Scudamore keeping a lid on Cloth Cap frenzy

Last Updated 12 Mar 2021 | Commercial content | 18+

Big-race rider Tom Scudamore admits it will be a case of ‘trying not to get carried away’ in the countdown to Cloth Cap’s bid for Grand National glory at Aintree.

The Ladbrokes Trophy hero was already the ante-post favourite for the Merseyside marathon before he won the Listed Premier Chase at Kelso over the weekend.

That latest victory suggests Cloth Cap remains well ahead of his official mark of 148 for the Grand National, where he is set to carry just 10st 5lb on April 10th.

‘Tremendous’ Scottish win leaves Scudamore dreaming

Official ratings suggested Cloth Cap had it all to do in Saturday’s bet365 Premier Chase at Kelso, facing the likes of former Ryanair Chase second Aso and improving chaser Two For Gold, as well former race winner Definitly Red and Lake View Lad, a Grade 2 winner at Aintree in December.

However, Scudamore bounced out in front and made the running and not one of his four rivals could come and claim him. The Jonjo O’Neill-trained nine-year-old was merely pushed out to score, with more than seven lengths in hand on Venetia Williams’ Aso in second spot.

Cloth Cap has shortened into a general 6-1 chance with most firms for the Grand National, but Scudamore suggests he’s very much got to keep his feet on the ground between now and Aintree.

“It would be great,” Scudamore said, at the prospect of winning the National. “But you’re trying not to get too carried away. There’s plenty of racing in between – a big week at Cheltenham coming up, for starters.

“I wouldn’t be one to get carried away too far with it – we’ll just get on, go and do the business as best we can.”

Aintree history for connections

Scudamore has plenty of family history with the Grand National, though his own best finish remains sixth on Vieux Lion Rouge in 2017.

His grandfather, Michael, was a Grand National winner on Oxo 62 years ago, while his father Peter could not win the great race despite an illustrious career that saw him crowned champion jockey eight times in Britain.

Cloth Cap’s owner Trevor Hemmings will be bidding for a record-breaking fourth success in the Grand National, with Hedgehunter (2005), Ballabriggs (2011) and Many Clouds (2015) having all carried his famous yellow and green quartered silks to glory in the world’s most iconic steeplechase.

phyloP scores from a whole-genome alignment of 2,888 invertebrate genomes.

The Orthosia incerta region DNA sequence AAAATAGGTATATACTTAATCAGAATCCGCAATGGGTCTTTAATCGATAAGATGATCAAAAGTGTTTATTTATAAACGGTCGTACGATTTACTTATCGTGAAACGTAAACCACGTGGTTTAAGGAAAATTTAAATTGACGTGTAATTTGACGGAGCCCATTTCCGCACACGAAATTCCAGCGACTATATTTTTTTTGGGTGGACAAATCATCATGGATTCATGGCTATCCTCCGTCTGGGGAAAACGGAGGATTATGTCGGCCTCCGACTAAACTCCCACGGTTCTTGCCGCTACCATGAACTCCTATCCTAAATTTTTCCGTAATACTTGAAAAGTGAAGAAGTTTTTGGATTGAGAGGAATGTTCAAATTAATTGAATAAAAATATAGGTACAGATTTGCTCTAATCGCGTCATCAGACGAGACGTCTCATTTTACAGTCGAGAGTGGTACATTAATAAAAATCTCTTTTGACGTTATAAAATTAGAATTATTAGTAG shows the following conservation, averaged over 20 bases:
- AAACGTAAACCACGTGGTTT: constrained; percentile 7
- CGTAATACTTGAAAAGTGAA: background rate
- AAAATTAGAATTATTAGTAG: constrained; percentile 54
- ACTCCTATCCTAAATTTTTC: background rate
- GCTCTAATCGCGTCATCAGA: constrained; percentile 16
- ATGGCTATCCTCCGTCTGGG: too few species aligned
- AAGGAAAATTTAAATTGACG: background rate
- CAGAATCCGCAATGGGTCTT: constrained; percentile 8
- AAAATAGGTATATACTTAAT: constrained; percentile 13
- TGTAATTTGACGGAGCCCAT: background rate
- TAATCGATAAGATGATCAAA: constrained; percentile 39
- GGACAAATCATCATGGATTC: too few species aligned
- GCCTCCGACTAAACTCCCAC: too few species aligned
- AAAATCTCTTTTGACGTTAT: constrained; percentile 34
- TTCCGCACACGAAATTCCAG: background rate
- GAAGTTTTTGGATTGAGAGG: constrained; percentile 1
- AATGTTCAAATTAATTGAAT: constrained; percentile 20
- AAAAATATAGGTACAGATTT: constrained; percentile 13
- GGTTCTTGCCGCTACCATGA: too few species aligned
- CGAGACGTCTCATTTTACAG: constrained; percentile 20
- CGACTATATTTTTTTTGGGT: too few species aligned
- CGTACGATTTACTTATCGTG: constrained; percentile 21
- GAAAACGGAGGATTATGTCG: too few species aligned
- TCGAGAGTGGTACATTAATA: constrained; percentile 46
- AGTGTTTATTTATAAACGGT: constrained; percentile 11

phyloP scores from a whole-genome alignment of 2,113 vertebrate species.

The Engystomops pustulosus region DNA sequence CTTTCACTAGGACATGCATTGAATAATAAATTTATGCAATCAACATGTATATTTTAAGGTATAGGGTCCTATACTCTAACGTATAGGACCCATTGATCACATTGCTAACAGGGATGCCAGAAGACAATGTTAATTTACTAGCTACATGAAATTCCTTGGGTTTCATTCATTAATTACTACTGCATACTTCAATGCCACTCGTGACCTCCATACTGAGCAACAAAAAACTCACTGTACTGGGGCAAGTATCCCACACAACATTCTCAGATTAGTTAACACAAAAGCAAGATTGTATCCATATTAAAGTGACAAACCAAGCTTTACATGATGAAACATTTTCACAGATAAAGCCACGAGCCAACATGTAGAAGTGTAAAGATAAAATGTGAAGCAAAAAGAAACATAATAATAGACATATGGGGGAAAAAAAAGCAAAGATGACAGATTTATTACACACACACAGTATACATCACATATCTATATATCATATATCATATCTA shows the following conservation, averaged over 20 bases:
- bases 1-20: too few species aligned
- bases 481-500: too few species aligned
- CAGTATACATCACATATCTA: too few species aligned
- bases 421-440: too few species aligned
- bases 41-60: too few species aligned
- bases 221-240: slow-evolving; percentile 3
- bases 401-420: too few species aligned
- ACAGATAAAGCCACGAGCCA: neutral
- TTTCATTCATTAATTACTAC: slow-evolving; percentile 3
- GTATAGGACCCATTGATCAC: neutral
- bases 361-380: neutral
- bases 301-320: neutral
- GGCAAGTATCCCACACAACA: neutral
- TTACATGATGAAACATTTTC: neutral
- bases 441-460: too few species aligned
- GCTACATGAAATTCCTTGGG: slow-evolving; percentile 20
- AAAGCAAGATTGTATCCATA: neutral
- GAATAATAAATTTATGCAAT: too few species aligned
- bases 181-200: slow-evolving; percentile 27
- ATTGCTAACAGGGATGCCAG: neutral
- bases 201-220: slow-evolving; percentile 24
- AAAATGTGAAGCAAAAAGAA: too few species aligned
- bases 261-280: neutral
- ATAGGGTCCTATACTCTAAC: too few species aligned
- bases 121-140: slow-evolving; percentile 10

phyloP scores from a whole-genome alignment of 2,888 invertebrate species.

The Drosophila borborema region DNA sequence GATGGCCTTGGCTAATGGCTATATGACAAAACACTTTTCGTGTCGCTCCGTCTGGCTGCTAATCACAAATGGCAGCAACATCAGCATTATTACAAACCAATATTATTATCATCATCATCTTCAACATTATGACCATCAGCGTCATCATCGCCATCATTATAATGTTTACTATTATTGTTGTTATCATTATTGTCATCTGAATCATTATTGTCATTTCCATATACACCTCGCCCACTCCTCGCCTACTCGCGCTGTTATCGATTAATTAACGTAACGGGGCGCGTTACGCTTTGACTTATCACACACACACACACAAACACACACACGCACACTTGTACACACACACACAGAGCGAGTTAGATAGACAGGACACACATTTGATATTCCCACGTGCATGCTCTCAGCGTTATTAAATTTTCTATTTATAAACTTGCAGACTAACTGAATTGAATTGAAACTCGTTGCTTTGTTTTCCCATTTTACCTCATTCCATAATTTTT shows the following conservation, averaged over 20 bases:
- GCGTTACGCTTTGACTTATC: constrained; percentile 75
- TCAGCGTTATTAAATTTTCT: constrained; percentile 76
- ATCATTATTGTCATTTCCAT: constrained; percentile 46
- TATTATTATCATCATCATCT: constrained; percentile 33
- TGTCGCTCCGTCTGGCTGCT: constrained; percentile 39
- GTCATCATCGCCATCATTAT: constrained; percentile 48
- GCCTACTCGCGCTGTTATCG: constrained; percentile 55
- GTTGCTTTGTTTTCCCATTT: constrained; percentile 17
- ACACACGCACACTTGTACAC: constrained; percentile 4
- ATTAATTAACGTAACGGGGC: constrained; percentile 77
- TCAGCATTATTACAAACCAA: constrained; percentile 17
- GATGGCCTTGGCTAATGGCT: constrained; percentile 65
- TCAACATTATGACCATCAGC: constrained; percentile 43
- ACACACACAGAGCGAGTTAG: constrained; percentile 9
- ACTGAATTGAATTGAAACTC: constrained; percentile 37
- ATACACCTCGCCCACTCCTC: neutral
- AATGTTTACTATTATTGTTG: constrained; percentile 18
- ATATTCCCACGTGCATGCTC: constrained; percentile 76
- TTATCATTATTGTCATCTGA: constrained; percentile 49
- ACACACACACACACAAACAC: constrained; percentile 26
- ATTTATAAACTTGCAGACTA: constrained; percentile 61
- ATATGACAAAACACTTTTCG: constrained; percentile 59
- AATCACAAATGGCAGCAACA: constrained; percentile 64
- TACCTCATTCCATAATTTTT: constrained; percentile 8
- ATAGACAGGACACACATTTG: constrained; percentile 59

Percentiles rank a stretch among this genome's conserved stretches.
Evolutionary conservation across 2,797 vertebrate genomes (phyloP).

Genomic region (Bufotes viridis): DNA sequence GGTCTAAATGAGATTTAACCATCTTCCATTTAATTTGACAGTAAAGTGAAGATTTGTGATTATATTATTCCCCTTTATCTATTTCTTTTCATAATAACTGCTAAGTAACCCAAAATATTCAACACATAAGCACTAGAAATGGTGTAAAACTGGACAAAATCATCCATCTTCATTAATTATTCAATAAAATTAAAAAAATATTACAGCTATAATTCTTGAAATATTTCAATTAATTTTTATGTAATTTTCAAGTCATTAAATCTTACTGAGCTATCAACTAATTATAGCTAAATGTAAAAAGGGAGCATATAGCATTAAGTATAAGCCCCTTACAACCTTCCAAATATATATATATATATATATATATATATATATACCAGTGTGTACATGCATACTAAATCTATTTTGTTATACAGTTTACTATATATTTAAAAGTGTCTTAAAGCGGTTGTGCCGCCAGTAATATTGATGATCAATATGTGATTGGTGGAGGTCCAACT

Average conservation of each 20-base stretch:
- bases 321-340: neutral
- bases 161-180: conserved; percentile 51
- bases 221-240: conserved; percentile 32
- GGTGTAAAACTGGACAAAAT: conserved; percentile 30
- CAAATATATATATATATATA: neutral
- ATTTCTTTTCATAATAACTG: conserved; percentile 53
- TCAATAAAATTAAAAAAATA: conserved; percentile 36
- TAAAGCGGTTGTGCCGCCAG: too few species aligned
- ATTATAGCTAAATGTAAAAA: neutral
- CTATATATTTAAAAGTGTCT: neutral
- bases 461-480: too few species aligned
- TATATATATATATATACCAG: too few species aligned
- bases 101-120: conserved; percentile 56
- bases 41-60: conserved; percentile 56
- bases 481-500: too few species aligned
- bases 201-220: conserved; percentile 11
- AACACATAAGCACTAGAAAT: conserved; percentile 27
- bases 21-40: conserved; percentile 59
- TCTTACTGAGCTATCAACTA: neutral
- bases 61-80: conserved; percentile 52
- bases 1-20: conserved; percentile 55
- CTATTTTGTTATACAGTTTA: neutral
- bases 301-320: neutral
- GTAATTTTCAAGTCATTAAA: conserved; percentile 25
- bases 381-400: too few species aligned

Trainer Jonjo O’Neill, meanwhile, was responsible for 2010 winner Don’t Push It, finally ending the National woes of Sir Anthony McCoy when he powered home to win for leading owner JP McManus under ‘the champ’.

Scudamore knows that his mount is a deserving favourite on the back of his Scottish soiree.

“It was a tremendous prep run – a nice race in its own right and he beat some very good horses,” Scudamore added.

“Obviously we had a bit to find at the weights. But he did it very well and at this stage he’s a worthy favourite (for the National).”

Maturing performances thrill trainer

Cloth Cap finished fourth in the 2019 Scottish Grand National at Ayr and his trainer feels there have been real signs of maturity this season.

The news on Tuesday that his revised handicap mark would rise to 162 ensures he’s going to be a stone ‘well-in’ for Aintree next month and, all things considered, it points to Cloth Cap having a massive chance.

Scudamore hopes for decent ground, though his mount is versatile in regards to conditions, with new aggressive riding tactics were the brainchild of his trainer.

“Obviously, you’d want nice ground for the National – but we’re not in control of those things,” the jockey added. “Jonjo and everybody at Jackdaws Castle had him in fine fettle and they know what it takes.

“That (making the running) was down to Jonjo really. He just said ‘he jumps and he stays’. Both times he’s been able to go a gallop and he can maintain it – he’s obviously got form over four miles, from the Scottish National.

“Jonjo thinks the horse has matured an awful lot in the last year.”

Find Cloth Caps and other 2021 Grand National Runners odds here!

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